There have been quite a few articles published recently about how people, especially women, “deal with” getting older. I thought some of the articles, and some comments, were a tad too critical of women who want to look attractive as they age. News flash: there’s nothing wrong with wanting to feel pretty. Nothing, no matter how old you are.

Yesterday, I heard one of my favorite Jefferson Airplane songs –“Pretty As You Feel” — on the radio (yes, I listen to the radio), and I was struck by the simple truth of its lyrics:

You’re only pretty as you feel
Only pretty as you feel inside
You’re only pretty as you feel
Just as pretty as you feel inside

When you wake up in the morning
Comb your hair
Rub some sleep from your eye
Look inside your mirror

Don’t give vanity a second chance
No, no, no
Beauty’s only skin deep
It goes just so far ’cause
You’re only pretty as you feel
Just as pretty as you feel inside
You’re only pretty as you feel inside

I’ve always loved this song, but even more so now, as it mirrors my heartfelt philosophy that 1) we are all beautiful no matter what our age, shape or size; and 2) the prettiest women are those who feel pretty.

It can be excruciatingly hard to embrace that philosophy, though, when we’re constantly bombarded by images of rail-thin, young models and actresses who do not reflect the reality of most women, and especially women over 50. It can be very challenging to our self esteem when we’re flipping through magazines geared (allegedly) to us, and see models who are 10 or 20 years younger. It’s hard to relate. And, it can be very hard to feel pretty.

A few months ago, I wrote an article that ran on The Huffington Post — “Plastic Surgery on Your Mind? Before You Do That, Do This” — which generated a great deal of discussion and debate (exactly what I aim for every time I post an article). So many women bemoaned the fact that it can be difficult in our youth-centric society to feel pretty, which is the main reason why they often choose to have (or think about having) plastic surgery or less-invasive procedures like Botox, fillers, and the like. (Note: I have no issue with anyone having any kind of procedure, but I only hope that a woman (or man) who takes that path does so because she wants to look better, and not younger.)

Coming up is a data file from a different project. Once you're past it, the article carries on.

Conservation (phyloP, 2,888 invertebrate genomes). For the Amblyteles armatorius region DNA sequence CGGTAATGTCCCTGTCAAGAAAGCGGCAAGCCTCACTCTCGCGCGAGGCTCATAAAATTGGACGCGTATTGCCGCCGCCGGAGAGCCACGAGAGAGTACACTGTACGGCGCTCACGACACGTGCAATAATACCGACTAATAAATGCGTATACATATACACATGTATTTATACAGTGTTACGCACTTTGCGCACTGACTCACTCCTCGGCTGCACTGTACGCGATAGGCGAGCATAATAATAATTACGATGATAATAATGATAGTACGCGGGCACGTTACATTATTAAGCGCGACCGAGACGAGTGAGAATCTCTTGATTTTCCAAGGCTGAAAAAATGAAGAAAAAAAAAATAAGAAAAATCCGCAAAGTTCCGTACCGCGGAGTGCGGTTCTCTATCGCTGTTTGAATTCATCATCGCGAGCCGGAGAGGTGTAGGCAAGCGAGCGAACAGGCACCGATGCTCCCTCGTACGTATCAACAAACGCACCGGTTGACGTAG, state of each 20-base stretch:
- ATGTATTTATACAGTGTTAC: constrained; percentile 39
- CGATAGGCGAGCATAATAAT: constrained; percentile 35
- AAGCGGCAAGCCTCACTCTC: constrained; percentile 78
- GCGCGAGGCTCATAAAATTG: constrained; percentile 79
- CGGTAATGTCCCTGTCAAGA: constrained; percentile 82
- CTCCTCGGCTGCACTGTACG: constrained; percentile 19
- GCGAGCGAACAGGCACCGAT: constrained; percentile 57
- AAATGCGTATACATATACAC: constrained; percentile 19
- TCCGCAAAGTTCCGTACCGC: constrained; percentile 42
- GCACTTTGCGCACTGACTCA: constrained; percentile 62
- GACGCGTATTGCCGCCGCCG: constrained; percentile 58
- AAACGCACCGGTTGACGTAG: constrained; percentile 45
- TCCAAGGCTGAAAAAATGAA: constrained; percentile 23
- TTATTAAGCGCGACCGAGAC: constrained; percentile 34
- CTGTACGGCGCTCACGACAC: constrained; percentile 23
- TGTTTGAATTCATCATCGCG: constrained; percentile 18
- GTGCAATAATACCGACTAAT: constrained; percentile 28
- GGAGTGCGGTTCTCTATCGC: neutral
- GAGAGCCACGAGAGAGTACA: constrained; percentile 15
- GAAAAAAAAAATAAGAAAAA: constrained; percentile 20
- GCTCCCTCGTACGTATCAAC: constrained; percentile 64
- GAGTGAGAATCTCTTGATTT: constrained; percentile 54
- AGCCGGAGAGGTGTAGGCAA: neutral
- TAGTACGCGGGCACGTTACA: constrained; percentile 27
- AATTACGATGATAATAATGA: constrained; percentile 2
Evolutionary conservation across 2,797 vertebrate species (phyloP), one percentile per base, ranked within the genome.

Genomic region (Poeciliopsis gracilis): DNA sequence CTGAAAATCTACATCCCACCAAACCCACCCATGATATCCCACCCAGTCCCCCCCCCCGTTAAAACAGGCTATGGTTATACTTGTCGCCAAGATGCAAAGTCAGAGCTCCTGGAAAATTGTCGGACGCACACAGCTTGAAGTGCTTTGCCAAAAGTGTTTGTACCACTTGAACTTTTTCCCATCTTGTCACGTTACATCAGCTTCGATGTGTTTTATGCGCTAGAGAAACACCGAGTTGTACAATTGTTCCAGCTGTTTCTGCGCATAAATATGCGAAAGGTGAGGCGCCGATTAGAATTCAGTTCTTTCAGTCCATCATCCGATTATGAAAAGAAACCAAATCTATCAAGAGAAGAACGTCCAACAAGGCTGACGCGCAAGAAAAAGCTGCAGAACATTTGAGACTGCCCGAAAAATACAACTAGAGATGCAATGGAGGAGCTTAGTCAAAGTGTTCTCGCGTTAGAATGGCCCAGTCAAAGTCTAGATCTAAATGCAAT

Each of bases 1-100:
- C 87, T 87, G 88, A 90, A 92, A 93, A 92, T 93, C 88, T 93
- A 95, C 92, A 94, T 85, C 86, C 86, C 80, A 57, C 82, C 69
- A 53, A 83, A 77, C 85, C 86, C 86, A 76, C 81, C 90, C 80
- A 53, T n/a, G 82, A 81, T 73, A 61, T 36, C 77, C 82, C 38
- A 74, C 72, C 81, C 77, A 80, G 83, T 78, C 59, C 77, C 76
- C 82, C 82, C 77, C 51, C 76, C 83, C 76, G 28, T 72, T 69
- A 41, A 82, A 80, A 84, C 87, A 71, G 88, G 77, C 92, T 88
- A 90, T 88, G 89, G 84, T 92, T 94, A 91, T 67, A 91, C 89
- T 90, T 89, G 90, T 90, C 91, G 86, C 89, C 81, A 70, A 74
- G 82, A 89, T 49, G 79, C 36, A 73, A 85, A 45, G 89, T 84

Feeling pretty is one of the most positive feelings a woman can have, and has absolutely nothing whatsoever to do with age, weight or shape. This can be a confusing point for women who often equate “pretty” with “age” as in “I’m too old to be pretty” or “I used to be pretty, but not any longer” or “I must be invisible now that I’m older because I’m not as pretty as I once was.” Of all the words that are used to describe how a woman looks, “pretty” is the one that is most closely connected to an image of youth.

I think that is wrong thinking.

Here’s a simple thing that every woman, everywhere, should embrace: Every day, find a reason to feel pretty. There’s nothing wrong, and everything right, with wanting to feel pretty. Feeling pretty makes you feel good. Feeling pretty makes you feel sexy. Feeling pretty makes you feel happy. Feeling pretty makes you feel powerful. Feeling pretty makes you feel positive.

Did you ever feel pretty and not feel good about yourself?

There are so many easy ways to feel pretty: wear a new dress; try a little pink lipstick; smile at someone; flirt a little; put on a sexy bra. I feel pretty after I’ve gone for a run and my cheeks are glowing, or if I feel good in an outfit I’m wearing. If you’re not feeling pretty, do something to turn that around. It won’t always be easy. Life has a way of sometimes dragging us down and making us feel anything but pretty. People can do that to us, too. But, remember this: every woman deserves to feel pretty.

Singer and activist Melissa Etheridge says in “Daring To Be Ourselves“:

You are more powerful than you know;
you are beautiful just as you are.

So true.